It's the city's youngest students who are most likely to miss out on vital PE time, says the Women's City Club of New York (WCC), a non-profit civic organization, that advocates for more physical education in all schools. Elementary grades do not have enough teachers citywide to meet state PE regulations, based on WCC's analysis of Independent Budget Office data. Yet, according to New York state regulations, the youngest children are supposed to get the most exercise. The rules call for daily physical educaton for grades K-3, three times a week for 4th-6th graders and 90 minutes a week for older students.
Middle school students have enough gym teachers and high schools, which require students to earn two PE credits in order to graduate, have a surplus of PE teachers, according to the IBO data.
City public schools with tight budgets and shared buildings struggle to provide adequate physical education, especially in our era of high stakes testing.
But prioritizing test-prep over PE is misguided, say advocates of physical education in schools. Studies show that, "not only does PE help curb obesity, but it also increases test scores and grades," said Amy Schwartz, chairperson of the Physical Education in City Public Schools Task Force, a project of the Womens City Club of New York.
On Thursday at 3 pm, on the steps of City Hall, the Womens City Club will join forces with the American Heart Association and City Council members Melissa Mark-Viverito, Robert Jackson, Letitia James and Gale Brewer to ask the city's Department of Education to right their phys ed wrongs and bring city schools up to state-mandated standards. The Women's City Club will release a new report, which "raises questions about the fairness and equity of PE provisions in City public schools," according to Womens City Club's website. The American Heart Association will release theresults of its survey of PE classes in city schools.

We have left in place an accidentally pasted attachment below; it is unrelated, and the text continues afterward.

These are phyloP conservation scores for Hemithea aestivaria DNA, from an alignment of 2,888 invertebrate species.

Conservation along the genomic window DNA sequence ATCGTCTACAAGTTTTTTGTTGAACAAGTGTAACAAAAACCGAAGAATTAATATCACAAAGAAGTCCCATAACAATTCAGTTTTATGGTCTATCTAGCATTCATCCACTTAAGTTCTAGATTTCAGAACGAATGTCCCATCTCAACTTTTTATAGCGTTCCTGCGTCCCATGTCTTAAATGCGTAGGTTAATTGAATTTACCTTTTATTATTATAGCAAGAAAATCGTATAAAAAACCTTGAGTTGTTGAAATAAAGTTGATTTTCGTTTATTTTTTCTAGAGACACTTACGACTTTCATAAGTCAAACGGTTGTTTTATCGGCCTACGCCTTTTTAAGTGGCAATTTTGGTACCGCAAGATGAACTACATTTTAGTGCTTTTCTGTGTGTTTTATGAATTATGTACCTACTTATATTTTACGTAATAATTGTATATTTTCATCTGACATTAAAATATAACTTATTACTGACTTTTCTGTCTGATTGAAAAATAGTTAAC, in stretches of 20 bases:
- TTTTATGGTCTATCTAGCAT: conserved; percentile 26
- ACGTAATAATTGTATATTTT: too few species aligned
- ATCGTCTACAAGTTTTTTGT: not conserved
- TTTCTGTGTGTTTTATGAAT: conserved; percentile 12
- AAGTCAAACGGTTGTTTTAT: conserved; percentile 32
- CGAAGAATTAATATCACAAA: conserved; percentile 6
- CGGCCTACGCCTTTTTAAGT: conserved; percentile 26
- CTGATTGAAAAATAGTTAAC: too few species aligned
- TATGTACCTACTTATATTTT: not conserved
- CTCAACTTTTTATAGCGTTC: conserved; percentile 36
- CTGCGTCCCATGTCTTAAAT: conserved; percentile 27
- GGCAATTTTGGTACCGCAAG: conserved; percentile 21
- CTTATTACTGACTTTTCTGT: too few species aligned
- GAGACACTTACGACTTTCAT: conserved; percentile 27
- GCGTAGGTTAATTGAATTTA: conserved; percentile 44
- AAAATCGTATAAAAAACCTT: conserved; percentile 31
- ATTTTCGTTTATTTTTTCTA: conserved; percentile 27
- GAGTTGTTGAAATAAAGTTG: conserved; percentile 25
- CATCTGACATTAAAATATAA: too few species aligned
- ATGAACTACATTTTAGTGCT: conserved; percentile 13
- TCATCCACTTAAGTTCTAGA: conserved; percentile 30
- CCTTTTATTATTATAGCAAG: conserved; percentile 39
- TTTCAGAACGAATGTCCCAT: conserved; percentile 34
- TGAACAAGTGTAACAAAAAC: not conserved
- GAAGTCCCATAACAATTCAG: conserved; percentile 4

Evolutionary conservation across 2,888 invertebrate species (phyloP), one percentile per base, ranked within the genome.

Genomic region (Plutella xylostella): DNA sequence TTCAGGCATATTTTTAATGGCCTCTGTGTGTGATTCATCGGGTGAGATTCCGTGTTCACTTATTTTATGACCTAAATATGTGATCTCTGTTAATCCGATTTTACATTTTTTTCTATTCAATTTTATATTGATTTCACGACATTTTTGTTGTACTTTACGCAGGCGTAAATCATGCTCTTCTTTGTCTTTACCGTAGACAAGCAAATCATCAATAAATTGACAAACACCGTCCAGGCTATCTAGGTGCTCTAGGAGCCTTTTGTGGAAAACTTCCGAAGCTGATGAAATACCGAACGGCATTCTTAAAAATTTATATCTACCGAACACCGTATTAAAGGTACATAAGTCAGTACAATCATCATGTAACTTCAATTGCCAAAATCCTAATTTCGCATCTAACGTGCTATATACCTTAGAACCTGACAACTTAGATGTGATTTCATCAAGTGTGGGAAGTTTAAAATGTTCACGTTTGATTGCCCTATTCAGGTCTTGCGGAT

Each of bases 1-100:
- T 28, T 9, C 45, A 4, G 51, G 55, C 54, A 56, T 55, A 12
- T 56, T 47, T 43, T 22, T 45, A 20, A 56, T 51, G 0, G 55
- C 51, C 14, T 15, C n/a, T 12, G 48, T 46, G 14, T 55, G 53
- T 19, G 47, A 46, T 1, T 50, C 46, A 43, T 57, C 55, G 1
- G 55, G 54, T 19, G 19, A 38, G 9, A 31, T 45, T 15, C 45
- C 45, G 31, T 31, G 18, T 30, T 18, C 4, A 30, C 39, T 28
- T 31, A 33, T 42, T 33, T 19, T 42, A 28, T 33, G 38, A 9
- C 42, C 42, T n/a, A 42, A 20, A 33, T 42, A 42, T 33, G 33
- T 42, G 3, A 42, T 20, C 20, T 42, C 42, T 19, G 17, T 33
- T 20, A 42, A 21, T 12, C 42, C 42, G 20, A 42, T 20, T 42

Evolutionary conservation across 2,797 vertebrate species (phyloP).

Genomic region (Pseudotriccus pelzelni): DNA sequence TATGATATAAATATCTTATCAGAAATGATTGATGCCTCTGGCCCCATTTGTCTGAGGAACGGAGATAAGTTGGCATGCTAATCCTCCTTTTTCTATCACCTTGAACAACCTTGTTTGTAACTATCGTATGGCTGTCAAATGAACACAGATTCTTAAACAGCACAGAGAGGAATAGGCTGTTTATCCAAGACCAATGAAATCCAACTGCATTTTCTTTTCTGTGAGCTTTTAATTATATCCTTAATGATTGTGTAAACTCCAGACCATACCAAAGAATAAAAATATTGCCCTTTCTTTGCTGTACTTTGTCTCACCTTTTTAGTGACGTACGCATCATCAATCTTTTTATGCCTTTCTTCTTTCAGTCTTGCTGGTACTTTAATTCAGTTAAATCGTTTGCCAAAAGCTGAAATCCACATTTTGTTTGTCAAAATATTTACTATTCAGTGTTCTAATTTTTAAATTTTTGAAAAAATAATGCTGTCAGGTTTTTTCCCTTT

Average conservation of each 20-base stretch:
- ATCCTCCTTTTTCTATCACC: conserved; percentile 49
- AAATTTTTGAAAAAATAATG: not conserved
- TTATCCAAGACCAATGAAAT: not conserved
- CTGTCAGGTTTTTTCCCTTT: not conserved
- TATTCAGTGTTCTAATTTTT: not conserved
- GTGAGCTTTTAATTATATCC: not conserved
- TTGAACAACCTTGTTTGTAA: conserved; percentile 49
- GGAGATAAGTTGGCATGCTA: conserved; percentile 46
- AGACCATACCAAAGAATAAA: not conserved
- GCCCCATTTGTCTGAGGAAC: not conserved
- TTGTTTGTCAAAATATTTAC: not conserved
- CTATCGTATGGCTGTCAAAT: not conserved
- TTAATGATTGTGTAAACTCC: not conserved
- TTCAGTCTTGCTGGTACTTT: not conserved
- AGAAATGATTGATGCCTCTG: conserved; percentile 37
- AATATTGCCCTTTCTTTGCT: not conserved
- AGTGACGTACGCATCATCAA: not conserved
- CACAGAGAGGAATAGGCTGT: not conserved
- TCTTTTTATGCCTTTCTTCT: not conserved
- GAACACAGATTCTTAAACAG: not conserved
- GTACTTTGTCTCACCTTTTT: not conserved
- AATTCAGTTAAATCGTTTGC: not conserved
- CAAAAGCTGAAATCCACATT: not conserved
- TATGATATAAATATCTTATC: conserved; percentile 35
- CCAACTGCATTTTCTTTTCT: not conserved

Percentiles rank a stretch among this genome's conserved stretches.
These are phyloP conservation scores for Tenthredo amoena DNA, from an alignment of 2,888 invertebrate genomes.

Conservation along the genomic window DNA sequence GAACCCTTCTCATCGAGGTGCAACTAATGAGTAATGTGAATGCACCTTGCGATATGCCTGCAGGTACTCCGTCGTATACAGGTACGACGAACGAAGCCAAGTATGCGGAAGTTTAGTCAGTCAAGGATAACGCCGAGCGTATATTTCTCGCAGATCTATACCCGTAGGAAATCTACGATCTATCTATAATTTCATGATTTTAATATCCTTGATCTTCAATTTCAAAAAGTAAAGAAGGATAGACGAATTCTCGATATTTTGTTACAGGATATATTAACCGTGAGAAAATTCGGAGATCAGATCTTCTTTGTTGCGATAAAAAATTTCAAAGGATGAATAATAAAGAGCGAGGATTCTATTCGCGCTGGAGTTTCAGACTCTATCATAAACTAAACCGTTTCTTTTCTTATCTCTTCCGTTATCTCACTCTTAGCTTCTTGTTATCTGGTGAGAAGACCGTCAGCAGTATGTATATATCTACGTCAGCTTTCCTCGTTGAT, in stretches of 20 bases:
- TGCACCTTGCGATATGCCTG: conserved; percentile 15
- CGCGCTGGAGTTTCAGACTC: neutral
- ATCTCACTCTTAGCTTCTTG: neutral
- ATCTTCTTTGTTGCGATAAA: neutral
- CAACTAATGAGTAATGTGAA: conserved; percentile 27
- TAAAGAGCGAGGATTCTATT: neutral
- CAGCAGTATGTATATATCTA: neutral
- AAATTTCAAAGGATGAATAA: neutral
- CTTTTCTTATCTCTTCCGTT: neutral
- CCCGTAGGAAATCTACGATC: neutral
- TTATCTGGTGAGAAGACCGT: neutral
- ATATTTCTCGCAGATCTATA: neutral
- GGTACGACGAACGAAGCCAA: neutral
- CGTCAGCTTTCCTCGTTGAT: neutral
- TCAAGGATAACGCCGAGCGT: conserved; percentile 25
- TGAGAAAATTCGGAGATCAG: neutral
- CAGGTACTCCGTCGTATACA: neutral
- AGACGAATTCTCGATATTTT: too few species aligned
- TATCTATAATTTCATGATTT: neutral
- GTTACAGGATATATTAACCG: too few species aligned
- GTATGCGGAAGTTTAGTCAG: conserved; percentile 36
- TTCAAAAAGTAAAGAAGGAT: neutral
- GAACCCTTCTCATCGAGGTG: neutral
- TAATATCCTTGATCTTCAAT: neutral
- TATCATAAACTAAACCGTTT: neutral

In 2011, Womens City Club prompted Comptroller John Liu to audit the city's schools, revealing that most do not meet state-mandated PE standards: daily physical educaton for grades K-3, three times a week for 4th-6th graders and 90 minutes a week for older students. This latest report is based on data from the city's Internal Budget Office.
For pre-K families, 2013 is a year of big transitions. Our kids will be saying goodbye to the duck pond of preschool and jumping headfirst into the murky East River of kindergarten. Parents of kids with special needs have another hurdle ahead. The dreaded “Turning 5 meeting” determines whether those currently receiving support for developmental delays and learning disorders will continue to get it…or not.
For kids like my son, who are on the border of general education and special needs, the Committee on Special Education (CSE) is a tough sell. And kindergarten, with its larger class sizes and longer days, is a demanding transition. CSE doesn’t make it easier. Now Noodle will have to fit into one of 13 special education categories in order to qualify. Suddenly my quirky, bright, wonderful, often-exasperating child who never really fit any label will have to—if we want him to keep getting help.
The problem is we’re not sure. After two years of PT (physical therapy), OT (occupational therapy) and SEIT (special education itinerant teacher), Noodle is doing great, but the road has often been rocky.